For most of his career, writer-director Mike Judge has focused on ordinary Joes, starting with the young versions in "Beavis and Butt-Head," progressing on to propane salesman Hank Hill and his six-pack buddies on "King of the Hill," bored white-collar cubical workers in "Office Space," and the barely average G.I. of "Idiocracy" who becomes a genius courtesy of a 500-year nap that has him waking to a future ruled by dumb and dumber.
He's at it again in "Extract," a laid-back comedy of very modest means and an equally modest payoff that is concerned with a decent guy named Joel Reynold (Jason Bateman), who owns a small factory that specializes in making food extracts, those amber bottles of almond or vanilla or any number of other flavors used in the cakes and cookies Americans no longer bake.
We catch Joel when the business is doing well, despite a work crew of grumblers and gossips whose time on the production line is both the low and high point of their day. But the normally optimistic Joel is finding himself increasingly discontent -- with the wife (Kristen Wiig) who no longer sleeps with him and with the business that's starting to bore him.
A call from General Mills about a possible buyout of Reynold Extracts sets the stage for resolving half of his problems, and Dean, a very funny Ben Affleck as a local barkeep and Joel's best friend, has an idea for how to handle the other.
Much of the action, or inaction, in any Judge affair is built around an informal hangout for conversational laments. In "King of the Hill" it's the alley, where the guys congregate to smoke, drink beer and bitch, and in "Extract" it's the bar where a drug-slowed Dean with Jesus hair doles out shots and a string of bad advice.
Although Dean certainly helps things along, we all know going in that nothing comes easy for the Joels of the world, with this particular Joel in the process of being set up for a series of major league falls.
Things begin going south first at the company when an accident that begins with a few broken bottles escalates into a domino-falling chain of events that ultimately hits foreman wannabe "Step" (Clifton Collins Jr.) below the belt, hard. This is old-style slapstick, so even if you haven't caught the scene on the endless loop of promo ads that have been playing, you guess the painful punch line long before Step does.
Into this mess saunters the lovely Mila Kunis as Cindy, a knockout temp in tight jeans and tighter shirts, and in short order she's got Step filing a lawsuit and Joel thinking about cheating on his wife.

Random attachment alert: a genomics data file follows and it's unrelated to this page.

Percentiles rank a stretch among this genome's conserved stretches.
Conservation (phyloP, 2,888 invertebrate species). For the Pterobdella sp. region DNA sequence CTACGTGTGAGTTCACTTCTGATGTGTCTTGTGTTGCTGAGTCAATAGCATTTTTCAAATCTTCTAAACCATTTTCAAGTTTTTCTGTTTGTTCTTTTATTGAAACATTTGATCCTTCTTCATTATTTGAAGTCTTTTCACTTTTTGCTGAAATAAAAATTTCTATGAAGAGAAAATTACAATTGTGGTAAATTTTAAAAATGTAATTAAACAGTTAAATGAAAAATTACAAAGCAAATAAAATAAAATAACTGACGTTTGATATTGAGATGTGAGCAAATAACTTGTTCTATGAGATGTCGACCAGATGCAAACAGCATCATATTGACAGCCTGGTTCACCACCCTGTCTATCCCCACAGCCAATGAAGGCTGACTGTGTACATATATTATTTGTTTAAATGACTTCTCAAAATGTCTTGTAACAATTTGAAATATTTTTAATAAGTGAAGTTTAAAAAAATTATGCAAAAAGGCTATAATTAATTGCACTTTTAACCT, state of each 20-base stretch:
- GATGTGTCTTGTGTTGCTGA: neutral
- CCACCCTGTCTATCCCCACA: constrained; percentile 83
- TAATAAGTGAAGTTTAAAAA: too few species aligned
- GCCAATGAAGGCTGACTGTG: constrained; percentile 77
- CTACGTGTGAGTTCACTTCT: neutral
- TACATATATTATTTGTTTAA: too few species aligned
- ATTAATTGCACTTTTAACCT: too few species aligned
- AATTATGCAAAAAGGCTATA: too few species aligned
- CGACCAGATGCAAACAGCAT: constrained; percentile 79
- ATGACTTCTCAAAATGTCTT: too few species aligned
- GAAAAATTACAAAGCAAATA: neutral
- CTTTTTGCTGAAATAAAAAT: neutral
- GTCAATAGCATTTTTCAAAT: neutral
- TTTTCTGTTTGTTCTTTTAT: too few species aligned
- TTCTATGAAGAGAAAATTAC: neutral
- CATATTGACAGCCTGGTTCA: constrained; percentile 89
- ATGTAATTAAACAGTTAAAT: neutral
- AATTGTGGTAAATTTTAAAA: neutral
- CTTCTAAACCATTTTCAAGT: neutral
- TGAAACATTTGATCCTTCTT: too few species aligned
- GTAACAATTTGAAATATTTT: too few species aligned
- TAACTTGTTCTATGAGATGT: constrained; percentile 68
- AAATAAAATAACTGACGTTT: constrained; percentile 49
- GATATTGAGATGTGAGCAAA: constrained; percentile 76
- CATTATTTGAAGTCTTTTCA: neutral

One of the trademarks of Judge's work is the way he lets his characters talk themselves into bad ideas -- it's a way for the filmmaker to play around with the notion of mutable morality. So Dean's suggestion that Joel hire a gigolo (Dustin Milligan) disguised as a pool man to seduce his wife Suzie so that he can cheat on her guilt-free makes perfect sense.
Things do not go well and soon Joel is spending all of his time untangling any number of problems at home and at work. It's pretty much up to our hero to solve things on his own, surrounded as he is by a slew of characters that test the lower limits of the IQ scale, which the filmmaker always treats with a kind of loving bemusement.
All of that makes for a lot of fertile comic ground. Yet while "Extract" is mildly amusing and a slice of a mostly working-class world that doesn't make it into comedy that much anymore, it's not completely convincing as a movie.
Judge knows how to work a small screen to maximum effect, particularly an animation-inspired one as he's done so well in "Beavis and Butt-Head" and "King of the Hill." But he still struggles with issues of scale when things need to play bigger, and with real actors who don't flow from his pen. The stories in particularly suffer when Judge moves beyond the half-hour format. Even "Office Space," his most successful film to date, works brilliantly in its first half sendup of cubicle life but falters in its second half when the plot bogs down.
Typical of the problem in "Extract" is David Koechner as Nathan, Joel's next-door neighbor, one of those obnoxiously maddening ones forever catching you at the worst possible moments and refusing to go away. Over time, Nathan's surprise attacks and rambling requests become more aggressive, more ill-timed and more hysterical.
Nathan works very well as a running gag, especially since Koechner has the type polished to a high gloss. But the gag itself doesn't hold up when it has to serve as a key plot point on which much turns.
So the end of "Extract," when it comes, is more a whimper than a bang. And that's not funny at all.
MPAA rating: R for language, sexual references and some drug use
Running time: 1 hour, 30 minutes
Playing: In general release